Friday, October 20, 2006

Growing Older

Yikes. I did it. I applied for Social Security. Wasn’t it just last year that I helped my mother do that? Where have the last twenty years gone?

Getting older has never really bothered me. Some people obsess about turning forty, or fifty, or even sixty, and I can laugh at the “mourning” parties with black frosting on a cake and R.I.P. balloons, but it never really hit me in the gut until I stood in line at the SS administration office amidst all the white-haired ladies and realized I was one of them.

Not that my hair is white – just nicely streaked – and for the record, I am taking early retirement, so I’m not as old as you might be thinking.

I can remember my mother telling me some time ago that she will often pass a mirror and do a double take. “Who is that old lady in my house?” Now I know what she meant, and I’m sure you do, too. Inside we are still young and wrinkle free. In our minds we can still do a full day’s work and run a marathon in the evening. It’s the body that’s on the wrong page.

Last week I was talking to a friend who also has a horse and likes to ride. We were telling stories about our youthful adventures on horses. The wild ones we rode. The thrill of riding bareback at a full gallop. The satisfaction of staying on that one horse that liked to buck for the first five minutes under saddle. Now we both get nervous if our horse does a little jiggy dance and threatens to rear. Old bones are much more brittle than young bones.

Which brings up an interesting question. Should we stop activities that could be dangerous as we age? I know some people willingly take on a more sedentary lifestyle by choice. Others bow to the wishes of adult children who are rightfully concerned for safety.

However, I’d like to think we can find some balance between caution and staying active, even if some of the activities make our kids say, “You did what?”

Tuesday, October 10, 2006

School Violence

Last week most of us probably watched the news, stunned at the horrible tragedy in Nickel Mines, Pennsylvania where Carl Charles Roberts IV entered the Amish schoolhouse and shot 10 girls on October second. I know I couldn’t believe it, and the first thought I had was, “When is it ever going to end?”

When I first wrote my book about school violence in 1993, the research depressed me and I hoped that things would improve. Things had to improve. Children were killing each other, and certainly we could find ways to make the violence stop.

Unfortunately, not much changed, and instead of instances of one child being shot because he or she dissed another child, we had Columbine. The day that news broke, I cried. So many young innocent lives cut short. And I just couldn’t imagine what madness drove Eric Harris and Dylan Klebold into their school in Littleton, Colorado with an arsenal of guns and knives and compelled them to start shooting, killing twelve students and one teacher before turning the guns on themselves.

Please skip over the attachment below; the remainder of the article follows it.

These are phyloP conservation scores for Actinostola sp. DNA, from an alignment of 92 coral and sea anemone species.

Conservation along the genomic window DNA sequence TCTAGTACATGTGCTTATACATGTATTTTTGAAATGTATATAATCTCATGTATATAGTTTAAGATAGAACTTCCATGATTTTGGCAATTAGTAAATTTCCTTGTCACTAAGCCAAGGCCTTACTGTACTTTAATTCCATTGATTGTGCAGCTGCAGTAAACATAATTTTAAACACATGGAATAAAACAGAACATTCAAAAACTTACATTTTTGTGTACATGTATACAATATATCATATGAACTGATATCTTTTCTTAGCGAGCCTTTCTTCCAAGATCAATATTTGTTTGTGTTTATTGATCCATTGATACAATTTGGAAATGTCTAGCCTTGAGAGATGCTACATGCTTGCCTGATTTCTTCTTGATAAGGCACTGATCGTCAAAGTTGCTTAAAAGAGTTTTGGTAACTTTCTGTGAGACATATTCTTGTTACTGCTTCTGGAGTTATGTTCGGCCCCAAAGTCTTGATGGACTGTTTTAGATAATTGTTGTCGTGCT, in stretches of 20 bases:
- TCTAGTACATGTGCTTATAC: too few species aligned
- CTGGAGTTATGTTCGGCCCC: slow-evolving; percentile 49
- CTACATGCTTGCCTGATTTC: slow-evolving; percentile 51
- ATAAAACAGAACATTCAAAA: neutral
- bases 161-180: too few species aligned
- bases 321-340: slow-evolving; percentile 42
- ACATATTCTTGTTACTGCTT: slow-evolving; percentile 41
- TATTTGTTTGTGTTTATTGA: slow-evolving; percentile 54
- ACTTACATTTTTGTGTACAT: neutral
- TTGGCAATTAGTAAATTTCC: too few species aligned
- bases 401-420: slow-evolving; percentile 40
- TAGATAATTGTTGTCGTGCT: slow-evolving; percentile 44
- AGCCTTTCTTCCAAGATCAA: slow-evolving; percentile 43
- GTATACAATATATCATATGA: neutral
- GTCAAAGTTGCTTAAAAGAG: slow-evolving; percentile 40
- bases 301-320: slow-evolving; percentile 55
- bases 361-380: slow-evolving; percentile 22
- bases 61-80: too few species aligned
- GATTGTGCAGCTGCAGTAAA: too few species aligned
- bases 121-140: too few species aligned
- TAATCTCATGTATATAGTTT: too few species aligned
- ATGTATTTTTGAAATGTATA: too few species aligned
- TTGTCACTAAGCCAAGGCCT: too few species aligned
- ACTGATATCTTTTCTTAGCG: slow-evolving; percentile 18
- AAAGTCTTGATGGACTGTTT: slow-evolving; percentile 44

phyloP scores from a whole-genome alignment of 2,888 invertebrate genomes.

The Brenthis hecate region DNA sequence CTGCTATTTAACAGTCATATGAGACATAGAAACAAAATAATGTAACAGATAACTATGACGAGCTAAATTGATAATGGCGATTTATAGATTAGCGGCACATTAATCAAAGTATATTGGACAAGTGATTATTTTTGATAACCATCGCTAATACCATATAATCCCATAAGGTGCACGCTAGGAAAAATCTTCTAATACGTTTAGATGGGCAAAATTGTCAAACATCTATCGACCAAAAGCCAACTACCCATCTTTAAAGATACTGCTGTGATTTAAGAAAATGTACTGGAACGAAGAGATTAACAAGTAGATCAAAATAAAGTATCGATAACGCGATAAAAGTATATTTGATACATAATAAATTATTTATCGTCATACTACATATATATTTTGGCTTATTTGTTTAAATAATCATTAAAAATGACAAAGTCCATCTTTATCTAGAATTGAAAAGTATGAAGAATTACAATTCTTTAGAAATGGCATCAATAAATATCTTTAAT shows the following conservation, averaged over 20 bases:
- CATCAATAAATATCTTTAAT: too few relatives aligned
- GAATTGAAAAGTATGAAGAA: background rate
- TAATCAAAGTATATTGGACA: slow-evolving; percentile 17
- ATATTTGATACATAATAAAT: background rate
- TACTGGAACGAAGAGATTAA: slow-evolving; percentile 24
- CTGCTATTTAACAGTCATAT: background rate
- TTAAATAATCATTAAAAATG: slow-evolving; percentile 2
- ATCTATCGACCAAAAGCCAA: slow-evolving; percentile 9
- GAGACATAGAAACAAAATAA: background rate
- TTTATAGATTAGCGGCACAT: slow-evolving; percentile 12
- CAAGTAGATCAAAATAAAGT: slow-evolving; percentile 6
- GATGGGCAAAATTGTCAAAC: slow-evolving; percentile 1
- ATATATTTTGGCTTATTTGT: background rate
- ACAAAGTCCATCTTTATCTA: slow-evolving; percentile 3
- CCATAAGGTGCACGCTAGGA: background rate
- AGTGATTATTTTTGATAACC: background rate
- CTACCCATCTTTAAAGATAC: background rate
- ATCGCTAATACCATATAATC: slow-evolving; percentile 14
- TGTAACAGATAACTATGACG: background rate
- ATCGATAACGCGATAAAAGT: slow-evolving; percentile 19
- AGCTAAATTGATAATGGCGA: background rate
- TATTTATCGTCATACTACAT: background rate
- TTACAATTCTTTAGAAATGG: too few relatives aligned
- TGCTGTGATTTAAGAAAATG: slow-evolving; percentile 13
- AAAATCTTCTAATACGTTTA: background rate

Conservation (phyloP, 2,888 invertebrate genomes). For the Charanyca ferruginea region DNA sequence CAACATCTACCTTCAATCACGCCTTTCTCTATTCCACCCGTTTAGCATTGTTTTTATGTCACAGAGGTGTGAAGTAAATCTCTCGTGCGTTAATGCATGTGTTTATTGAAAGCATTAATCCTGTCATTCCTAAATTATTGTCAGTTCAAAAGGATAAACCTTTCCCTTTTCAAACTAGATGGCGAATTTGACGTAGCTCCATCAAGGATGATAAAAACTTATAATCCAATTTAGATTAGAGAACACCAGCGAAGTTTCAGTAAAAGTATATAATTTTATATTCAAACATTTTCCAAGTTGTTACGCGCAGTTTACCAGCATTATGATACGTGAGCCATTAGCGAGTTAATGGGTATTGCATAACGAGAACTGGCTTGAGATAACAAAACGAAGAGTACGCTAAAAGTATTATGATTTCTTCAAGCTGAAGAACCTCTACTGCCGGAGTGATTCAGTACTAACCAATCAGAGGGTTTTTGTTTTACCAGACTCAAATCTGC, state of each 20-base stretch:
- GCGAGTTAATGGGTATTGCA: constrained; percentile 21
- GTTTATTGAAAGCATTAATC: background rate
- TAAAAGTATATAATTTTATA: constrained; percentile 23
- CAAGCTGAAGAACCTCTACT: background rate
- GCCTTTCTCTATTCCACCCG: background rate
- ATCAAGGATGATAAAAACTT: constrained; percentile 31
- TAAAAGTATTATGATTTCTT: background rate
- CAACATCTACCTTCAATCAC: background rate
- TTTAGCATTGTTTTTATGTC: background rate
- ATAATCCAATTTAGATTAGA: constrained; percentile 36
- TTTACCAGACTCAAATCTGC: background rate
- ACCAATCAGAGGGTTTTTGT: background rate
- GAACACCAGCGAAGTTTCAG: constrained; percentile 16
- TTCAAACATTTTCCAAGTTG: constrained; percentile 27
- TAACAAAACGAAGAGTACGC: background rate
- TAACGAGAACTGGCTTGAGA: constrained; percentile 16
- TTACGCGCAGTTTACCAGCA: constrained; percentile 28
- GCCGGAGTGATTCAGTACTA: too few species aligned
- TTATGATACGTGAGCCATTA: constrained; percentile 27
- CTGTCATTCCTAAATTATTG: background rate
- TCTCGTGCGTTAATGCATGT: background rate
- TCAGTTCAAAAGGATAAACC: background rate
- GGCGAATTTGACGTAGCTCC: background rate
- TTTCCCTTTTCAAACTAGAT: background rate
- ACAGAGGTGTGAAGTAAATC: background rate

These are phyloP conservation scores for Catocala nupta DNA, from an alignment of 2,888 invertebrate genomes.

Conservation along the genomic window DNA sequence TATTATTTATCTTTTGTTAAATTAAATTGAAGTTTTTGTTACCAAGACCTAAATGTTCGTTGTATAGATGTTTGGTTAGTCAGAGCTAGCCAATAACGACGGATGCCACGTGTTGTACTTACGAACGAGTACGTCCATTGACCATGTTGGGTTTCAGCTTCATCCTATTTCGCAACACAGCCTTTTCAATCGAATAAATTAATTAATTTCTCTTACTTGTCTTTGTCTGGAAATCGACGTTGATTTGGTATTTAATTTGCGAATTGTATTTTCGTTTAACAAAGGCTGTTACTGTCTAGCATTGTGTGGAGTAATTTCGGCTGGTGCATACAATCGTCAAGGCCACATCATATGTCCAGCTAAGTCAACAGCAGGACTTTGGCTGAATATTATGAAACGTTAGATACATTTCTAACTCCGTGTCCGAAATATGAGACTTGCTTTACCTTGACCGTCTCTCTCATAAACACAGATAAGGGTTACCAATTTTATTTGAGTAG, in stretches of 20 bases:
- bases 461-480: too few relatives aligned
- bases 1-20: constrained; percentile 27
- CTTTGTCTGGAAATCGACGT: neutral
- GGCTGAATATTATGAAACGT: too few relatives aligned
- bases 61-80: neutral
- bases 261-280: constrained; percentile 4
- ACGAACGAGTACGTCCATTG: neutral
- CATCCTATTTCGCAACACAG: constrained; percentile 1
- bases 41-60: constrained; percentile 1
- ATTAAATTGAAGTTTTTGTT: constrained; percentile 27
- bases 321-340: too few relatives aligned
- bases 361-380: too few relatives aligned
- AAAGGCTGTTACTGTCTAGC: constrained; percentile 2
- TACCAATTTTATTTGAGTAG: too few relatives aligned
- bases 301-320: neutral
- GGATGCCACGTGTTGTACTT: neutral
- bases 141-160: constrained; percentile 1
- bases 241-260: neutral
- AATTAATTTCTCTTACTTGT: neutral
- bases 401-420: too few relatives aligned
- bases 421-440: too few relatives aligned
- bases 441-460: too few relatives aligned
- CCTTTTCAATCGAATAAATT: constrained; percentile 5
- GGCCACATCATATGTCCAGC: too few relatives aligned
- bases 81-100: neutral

That tragedy spawned others and when it was time for more research for the third printing of my book, the statistics and stories were even more troubling. It was like some of the worst video games had stepped into reality and kids were playing with real lives.

People can argue all day long that they are just games and have no bearing on school violence, and I say that is a bunch of crap. People aren’t dreaming up these horrible acts of violence. The ideas have to come from somewhere. I’m not saying that a kid plays the game and says, “Wow, this is so much fun, I think I’ll go whack someone.” What I’m saying is the images of the games are planted in the brain and acted on later. A premise, by the way, that is shared by a lot of social scientists.

Of course the video games are not the only cause of violent behavior and probably had little to do with the recent school shootings that have been perpetrated by older men. And I certainly can’t begin to explain why that man in Pennsylvania decided shooting Amish girls was the solution to his emotional problems. Those social scientists are still trying to come up with an explanation for that.

Out of that latest tragedy, however, has come one bright ray of hope for mankind. The day after the shootings, the family members of the girls who were shot forgave Carl Charles Roberts IV. What a powerful testimonial, and one does not have to be Christian to get it.

One of the elements of forgiveness is not to wish evil on the person who wronged us. We don’t have to love that person or embrace that person, simply step back and let go of the need for revenge. That’s a pretty good lesson for all of us, and I sure wish those radical Muslims would get it.